- Automotive output fuels manufacturing in April.
- Real retail sales barely change in April.
- Wholesale inventories are at risk of correction.
- Housing starts rise after downward revision.
- Sales of existing homes decline in April.
- Diesel prices are lowest since January 2022.
- Spot rates fall heading into Roadcheck week.
- Rail employment trends were mixed in April.
- Overall rail volume largely holds status quo.
- Intermodal’s volume struggles likely to continue.
Economic indicators for the consumer and industrial sectors generally are trending up in May compared to April, but inventories are looking less lean. Housing indicators are mixed so far.
Industrial production and manufacturing
The most interesting takeaway from the Federal Reserve’s industrial production data release for April is that motor vehicle and parts production jumped 9.3% to a seasonally adjusted all-time high, surpassing December 2018 for the distinction.
The fact that a December – a month that normally includes significant holiday downtime – previously held the seasonally adjusted record should signal caution in interpreting the data. On a not seasonally adjusted basis, December 2018 ranks 95th in automotive output since the data series began in 1972.
While April was a record for seasonally adjusted output, it was only 13th on an unadjusted basis. March’s unadjusted output was stronger than April’s but was only 45th all time, seasonally adjusted.
Automotive output was mostly responsible for the 1% seasonally adjusted increase in manufacturing output. Excluding motor vehicles and parts, manufacturing production increased 0.4%.
Overall industrial production increased 0.5% in April after no change in February and March following revisions. Mining output increased 0.6% while utilities output fell 3.1%.
Retail and food service sales
Adjusted for inflation, retail and food service sales barely moved in April, ticking up just 0.1%. In current dollars, sales rose 0.4%. Gains followed both typical prior-month updates and an annual data revision.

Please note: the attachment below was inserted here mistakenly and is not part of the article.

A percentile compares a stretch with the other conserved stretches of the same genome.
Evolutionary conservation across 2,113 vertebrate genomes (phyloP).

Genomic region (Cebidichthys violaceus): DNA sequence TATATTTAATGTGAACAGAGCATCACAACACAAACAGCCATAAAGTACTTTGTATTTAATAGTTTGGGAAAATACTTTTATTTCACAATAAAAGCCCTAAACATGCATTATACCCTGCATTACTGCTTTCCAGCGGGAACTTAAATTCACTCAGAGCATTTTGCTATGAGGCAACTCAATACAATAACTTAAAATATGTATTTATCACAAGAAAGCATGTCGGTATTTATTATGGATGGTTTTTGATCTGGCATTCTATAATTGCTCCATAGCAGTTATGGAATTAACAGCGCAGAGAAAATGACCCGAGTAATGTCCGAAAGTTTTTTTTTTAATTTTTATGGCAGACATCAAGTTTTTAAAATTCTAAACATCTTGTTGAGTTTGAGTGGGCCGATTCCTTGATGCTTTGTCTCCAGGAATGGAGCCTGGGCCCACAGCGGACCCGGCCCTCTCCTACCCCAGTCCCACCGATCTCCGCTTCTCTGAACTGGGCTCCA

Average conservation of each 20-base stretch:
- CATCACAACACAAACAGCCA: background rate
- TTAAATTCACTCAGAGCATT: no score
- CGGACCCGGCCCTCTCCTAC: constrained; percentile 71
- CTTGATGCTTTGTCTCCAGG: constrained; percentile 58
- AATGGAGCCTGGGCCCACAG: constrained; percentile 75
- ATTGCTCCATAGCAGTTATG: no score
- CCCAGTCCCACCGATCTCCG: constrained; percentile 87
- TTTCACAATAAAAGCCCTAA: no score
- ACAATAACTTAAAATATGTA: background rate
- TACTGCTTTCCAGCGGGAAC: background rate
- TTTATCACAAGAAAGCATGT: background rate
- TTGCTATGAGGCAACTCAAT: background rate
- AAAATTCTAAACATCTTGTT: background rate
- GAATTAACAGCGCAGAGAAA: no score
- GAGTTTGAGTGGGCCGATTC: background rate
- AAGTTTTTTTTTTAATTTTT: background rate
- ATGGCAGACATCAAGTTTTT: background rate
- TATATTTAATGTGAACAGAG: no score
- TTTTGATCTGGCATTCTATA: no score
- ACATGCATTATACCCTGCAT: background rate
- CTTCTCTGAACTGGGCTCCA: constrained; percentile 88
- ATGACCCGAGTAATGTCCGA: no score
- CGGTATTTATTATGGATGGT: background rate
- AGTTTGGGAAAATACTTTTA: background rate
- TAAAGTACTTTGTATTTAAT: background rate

In total, revisions were minor at about 1.2% lower for March than the initial estimate, although changes varied notably by sector. For example, the revisions lowered March sales by 5.9% for food services and drinking places and by 3.7% for non-store retail.
A few significant upward revisions offset most of those declines, however. Sales for general merchandise stores are now 2% higher for March than the prior estimate. Sales for motor vehicle and parts dealers were revised 0.5% higher – a small change but one that affects total retail sales significantly as it is the largest retail category.
Changes m/m in April were mixed. The largest was a 3.3% drop in sales for sporting goods, hobby, musical instruments & book stores. The largest gains were 2.4% for miscellaneous store retailers and 1.2% for non-store retailers. Aside from a 1.1% gain for department stores, all other sectors saw increases or decreases of less than 1%.
March data on inventories shows a retail sector that has normalized but a wholesale sector that might have accumulated too much inventory.
The annual data revision for retail sales resulted in a significantly different picture for inventories relative to sales, especially excluding the automotive sector. Prior data showed not only that inventories excluding auto were still leaner than the pre-pandemic period but also that becoming leaner still. The revised data indicates that inventories relative to sales are essentially back to the pre-pandemic level and not clearly moving in either direction.
While inventories no longer look so lean in retail excluding motor vehicles and parts, they do not seem to pose a near-term threat for an inventory correction. The same might not be true for the wholesale sector.